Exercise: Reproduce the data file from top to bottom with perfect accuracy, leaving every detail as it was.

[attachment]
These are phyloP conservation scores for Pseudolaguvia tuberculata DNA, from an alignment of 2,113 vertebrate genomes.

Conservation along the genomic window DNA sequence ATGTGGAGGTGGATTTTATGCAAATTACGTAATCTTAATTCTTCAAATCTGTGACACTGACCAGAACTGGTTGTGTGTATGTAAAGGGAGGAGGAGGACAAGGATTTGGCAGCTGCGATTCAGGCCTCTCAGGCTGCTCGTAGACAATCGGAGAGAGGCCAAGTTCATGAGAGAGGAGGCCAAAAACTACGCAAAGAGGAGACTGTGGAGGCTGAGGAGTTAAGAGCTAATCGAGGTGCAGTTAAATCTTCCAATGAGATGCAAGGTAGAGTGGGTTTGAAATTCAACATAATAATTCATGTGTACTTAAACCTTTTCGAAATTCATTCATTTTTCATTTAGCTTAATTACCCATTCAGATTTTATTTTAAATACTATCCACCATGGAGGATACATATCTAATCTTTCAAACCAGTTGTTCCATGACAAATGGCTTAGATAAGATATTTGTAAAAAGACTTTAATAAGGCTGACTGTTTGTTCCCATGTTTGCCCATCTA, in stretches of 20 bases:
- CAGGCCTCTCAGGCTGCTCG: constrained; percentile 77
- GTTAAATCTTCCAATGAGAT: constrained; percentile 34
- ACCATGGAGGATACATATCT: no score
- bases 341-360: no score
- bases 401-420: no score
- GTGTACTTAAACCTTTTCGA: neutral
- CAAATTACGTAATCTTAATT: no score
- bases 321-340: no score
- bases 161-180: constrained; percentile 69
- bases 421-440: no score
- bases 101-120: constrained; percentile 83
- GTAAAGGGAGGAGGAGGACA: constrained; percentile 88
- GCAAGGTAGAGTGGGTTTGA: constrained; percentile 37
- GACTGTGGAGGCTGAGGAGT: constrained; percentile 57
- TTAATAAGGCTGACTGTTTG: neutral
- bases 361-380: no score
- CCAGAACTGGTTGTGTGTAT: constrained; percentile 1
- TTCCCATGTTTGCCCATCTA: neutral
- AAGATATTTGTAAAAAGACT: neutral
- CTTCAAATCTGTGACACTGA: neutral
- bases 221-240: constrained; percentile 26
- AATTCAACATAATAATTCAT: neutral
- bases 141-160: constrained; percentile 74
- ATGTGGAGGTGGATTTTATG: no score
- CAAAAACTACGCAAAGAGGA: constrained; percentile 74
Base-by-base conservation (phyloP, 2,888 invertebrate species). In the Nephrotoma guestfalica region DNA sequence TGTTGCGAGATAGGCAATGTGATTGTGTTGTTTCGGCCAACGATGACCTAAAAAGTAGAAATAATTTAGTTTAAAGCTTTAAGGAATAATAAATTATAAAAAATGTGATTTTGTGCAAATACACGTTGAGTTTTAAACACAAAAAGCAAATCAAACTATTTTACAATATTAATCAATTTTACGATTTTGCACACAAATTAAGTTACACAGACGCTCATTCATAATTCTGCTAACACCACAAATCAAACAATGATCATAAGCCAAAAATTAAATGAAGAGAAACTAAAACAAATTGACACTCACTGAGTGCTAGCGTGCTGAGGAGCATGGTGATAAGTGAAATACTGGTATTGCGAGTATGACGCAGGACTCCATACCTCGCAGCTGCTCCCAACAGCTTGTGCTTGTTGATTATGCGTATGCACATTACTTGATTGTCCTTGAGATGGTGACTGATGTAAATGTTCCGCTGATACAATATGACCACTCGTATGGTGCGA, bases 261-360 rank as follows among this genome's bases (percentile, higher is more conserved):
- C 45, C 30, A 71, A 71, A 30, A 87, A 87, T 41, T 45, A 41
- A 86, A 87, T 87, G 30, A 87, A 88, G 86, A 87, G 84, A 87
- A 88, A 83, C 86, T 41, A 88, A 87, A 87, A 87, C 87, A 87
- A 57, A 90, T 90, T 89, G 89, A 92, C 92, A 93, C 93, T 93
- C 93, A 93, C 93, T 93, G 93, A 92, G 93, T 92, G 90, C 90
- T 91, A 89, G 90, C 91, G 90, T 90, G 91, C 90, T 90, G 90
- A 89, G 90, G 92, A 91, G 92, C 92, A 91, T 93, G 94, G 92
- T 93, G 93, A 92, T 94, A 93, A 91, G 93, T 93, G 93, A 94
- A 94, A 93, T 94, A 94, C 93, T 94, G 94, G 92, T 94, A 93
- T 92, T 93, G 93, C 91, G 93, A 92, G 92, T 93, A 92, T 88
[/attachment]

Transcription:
These are phyloP conservation scores for Pseudolaguvia tuberculata DNA, from an alignment of 2,113 vertebrate genomes.

Conservation along the genomic window DNA sequence ATGTGGAGGTGGATTTTATGCAAATTACGTAATCTTAATTCTTCAAATCTGTGACACTGACCAGAACTGGTTGTGTGTATGTAAAGGGAGGAGGAGGACAAGGATTTGGCAGCTGCGATTCAGGCCTCTCAGGCTGCTCGTAGACAATCGGAGAGAGGCCAAGTTCATGAGAGAGGAGGCCAAAAACTACGCAAAGAGGAGACTGTGGAGGCTGAGGAGTTAAGAGCTAATCGAGGTGCAGTTAAATCTTCCAATGAGATGCAAGGTAGAGTGGGTTTGAAATTCAACATAATAATTCATGTGTACTTAAACCTTTTCGAAATTCATTCATTTTTCATTTAGCTTAATTACCCATTCAGATTTTATTTTAAATACTATCCACCATGGAGGATACATATCTAATCTTTCAAACCAGTTGTTCCATGACAAATGGCTTAGATAAGATATTTGTAAAAAGACTTTAATAAGGCTGACTGTTTGTTCCCATGTTTGCCCATCTA, in stretches of 20 bases:
- CAGGCCTCTCAGGCTGCTCG: constrained; percentile 77
- GTTAAATCTTCCAATGAGAT: constrained; percentile 34
- ACCATGGAGGATACATATCT: no score
- bases 341-360: no score
- bases 401-420: no score
- GTGTACTTAAACCTTTTCGA: neutral
- CAAATTACGTAATCTTAATT: no score
- bases 321-340: no score
- bases 161-180: constrained; percentile 69
- bases 421-440: no score
- bases 101-120: constrained; percentile 83
- GTAAAGGGAGGAGGAGGACA: constrained; percentile 88
- GCAAGGTAGAGTGGGTTTGA: constrained; percentile 37
- GACTGTGGAGGCTGAGGAGT: constrained; percentile 57
- TTAATAAGGCTGACTGTTTG: neutral
- bases 361-380: no score
- CCAGAACTGGTTGTGTGTAT: constrained; percentile 1
- TTCCCATGTTTGCCCATCTA: neutral
- AAGATATTTGTAAAAAGACT: neutral
- CTTCAAATCTGTGACACTGA: neutral
- bases 221-240: constrained; percentile 26
- AATTCAACATAATAATTCAT: neutral
- bases 141-160: constrained; percentile 74
- ATGTGGAGGTGGATTTTATG: no score
- CAAAAACTACGCAAAGAGGA: constrained; percentile 74
Base-by-base conservation (phyloP, 2,888 invertebrate species). In the Nephrotoma guestfalica region DNA sequence TGTTGCGAGATAGGCAATGTGATTGTGTTGTTTCGGCCAACGATGACCTAAAAAGTAGAAATAATTTAGTTTAAAGCTTTAAGGAATAATAAATTATAAAAAATGTGATTTTGTGCAAATACACGTTGAGTTTTAAACACAAAAAGCAAATCAAACTATTTTACAATATTAATCAATTTTACGATTTTGCACACAAATTAAGTTACACAGACGCTCATTCATAATTCTGCTAACACCACAAATCAAACAATGATCATAAGCCAAAAATTAAATGAAGAGAAACTAAAACAAATTGACACTCACTGAGTGCTAGCGTGCTGAGGAGCATGGTGATAAGTGAAATACTGGTATTGCGAGTATGACGCAGGACTCCATACCTCGCAGCTGCTCCCAACAGCTTGTGCTTGTTGATTATGCGTATGCACATTACTTGATTGTCCTTGAGATGGTGACTGATGTAAATGTTCCGCTGATACAATATGACCACTCGTATGGTGCGA, bases 261-360 rank as follows among this genome's bases (percentile, higher is more conserved):
- C 45, C 30, A 71, A 71, A 30, A 87, A 87, T 41, T 45, A 41
- A 86, A 87, T 87, G 30, A 87, A 88, G 86, A 87, G 84, A 87
- A 88, A 83, C 86, T 41, A 88, A 87, A 87, A 87, C 87, A 87
- A 57, A 90, T 90, T 89, G 89, A 92, C 92, A 93, C 93, T 93
- C 93, A 93, C 93, T 93, G 93, A 92, G 93, T 92, G 90, C 90
- T 91, A 89, G 90, C 91, G 90, T 90, G 91, C 90, T 90, G 90
- A 89, G 90, G 92, A 91, G 92, C 92, A 91, T 93, G 94, G 92
- T 93, G 93, A 92, T 94, A 93, A 91, G 93, T 93, G 93, A 94
- A 94, A 93, T 94, A 94, C 93, T 94, G 94, G 92, T 94, A 93
- T 92, T 93, G 93, C 91, G 93, A 92, G 92, T 93, A 92, T 88